Hu Yong, associate professor at Peking University’s School of Journalism and Communication, explained the issue at stake regarding China's latest regulations on instant messaging tools on Chinafile. The regulations forbidden public account holders, except from registered media organizations accounts, to republish articles on current events. The result is a highly selective enforcement of law as any comment can fall under the category of “news commentary”.

A Meteorite Causes a Scare But No Damage in Nicaragua's Capital

Meteorito El Chaco. Imagen en Flickr del usuario  Scheihing Edgardo (CC BY 2.0).

Meteorite, Imagen on Flickr by user Scheihing Edgardo (CC BY 2.0).

A strong blast shook the northern area of the Nicaraguan capital city Managua around midnight on Saturday, September 6, 2014. The cause was a meteorite's impact. No one was injured nor was damage caused.

The loud noise alarmed the families that live nearby. Some fled from their houses fearing an earthquake.

A meteorite struck Nicaragua's capital.

The impact of a meteorite causes an explosion in Managua.

Trinidadian Diaspora Blogger Appeals to Domestic Violence Victims After Seeing Rice Viral Video

Once the video of Ray Rice (the American football player for the Baltimore Ravens) hitting his wife went viral, Trinidadian diaspora blogger Afrobella couldn't get the incident out of her mind. “The video where he spits and hits the woman who would go on to be his wife, where he knocks her unconscious and drags her out of the elevator,” she says, “It’s enough to give you nightmares.”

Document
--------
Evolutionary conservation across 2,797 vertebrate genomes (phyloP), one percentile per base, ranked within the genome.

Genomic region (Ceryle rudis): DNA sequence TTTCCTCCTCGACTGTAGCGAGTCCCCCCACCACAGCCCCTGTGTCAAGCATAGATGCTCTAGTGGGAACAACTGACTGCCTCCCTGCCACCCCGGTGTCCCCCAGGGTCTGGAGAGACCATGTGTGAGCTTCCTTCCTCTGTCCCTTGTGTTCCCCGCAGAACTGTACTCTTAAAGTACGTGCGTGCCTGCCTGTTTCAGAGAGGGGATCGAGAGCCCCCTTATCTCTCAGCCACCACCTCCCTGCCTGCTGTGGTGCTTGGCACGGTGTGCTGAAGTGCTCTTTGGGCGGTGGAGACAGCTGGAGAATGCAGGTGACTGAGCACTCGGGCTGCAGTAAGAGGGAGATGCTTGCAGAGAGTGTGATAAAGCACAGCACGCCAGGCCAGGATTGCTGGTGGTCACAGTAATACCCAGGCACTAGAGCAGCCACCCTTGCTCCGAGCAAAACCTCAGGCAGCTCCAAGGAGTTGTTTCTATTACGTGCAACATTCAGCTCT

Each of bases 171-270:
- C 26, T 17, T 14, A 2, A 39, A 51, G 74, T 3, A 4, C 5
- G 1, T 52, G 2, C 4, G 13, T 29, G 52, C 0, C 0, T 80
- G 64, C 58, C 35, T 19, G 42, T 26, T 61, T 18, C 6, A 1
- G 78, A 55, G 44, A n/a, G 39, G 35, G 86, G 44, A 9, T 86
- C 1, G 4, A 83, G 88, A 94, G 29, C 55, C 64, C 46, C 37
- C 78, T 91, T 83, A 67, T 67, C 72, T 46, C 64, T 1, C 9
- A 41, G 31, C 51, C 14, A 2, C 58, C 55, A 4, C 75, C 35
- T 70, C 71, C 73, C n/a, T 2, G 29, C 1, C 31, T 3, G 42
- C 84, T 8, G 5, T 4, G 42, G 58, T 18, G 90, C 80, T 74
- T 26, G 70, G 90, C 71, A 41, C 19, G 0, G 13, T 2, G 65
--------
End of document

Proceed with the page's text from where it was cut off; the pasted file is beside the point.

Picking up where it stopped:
She was also not impressed by the public's response, citing distasteful hashtags on Twitter that made light of a distressing situation and a general bent towards blaming the victim. The blogger, Patrice Grell-Yursik, expressed her concern for the plight of Janay, Rice's wife, and their daughter – but in her effort to understand her situation, she realised that Rice is one of many women stuck in the cycle of domestic abuse:

The more I [...] considered this story [...], the more I kept thinking about my best friend from childhood. Her name is Carys Jenkins, and she works as the manager of the independent domestic violence advisory service (IDVA) at RISE. She’s been working closely with women dealing with domestic violence for years and years. When I mentioned how sick seeing the Ray Rice video made me, she simply responded, ‘I see lots of videos.’

Jenkins shared with her the “cycle of abuse” and the psychological tactics women use to survive. The post also offered practical advice to women who may be contemplating leaving an abusive union, with the blogger noting that “one of the few good things to come out of this story is the sharing and honesty by people who have experienced domestic violence themselves [...] For anyone who’s stuck in an abusive relationship, please know there’s a way out. Please know that a healthy, loving relationship isn’t one that diminishes you as a person or threatens your health and happiness. You can break the cycle of abuse.”

Interview With the Author of ‘Chinese Turkestan', a Photographic Documentary of Xinjiang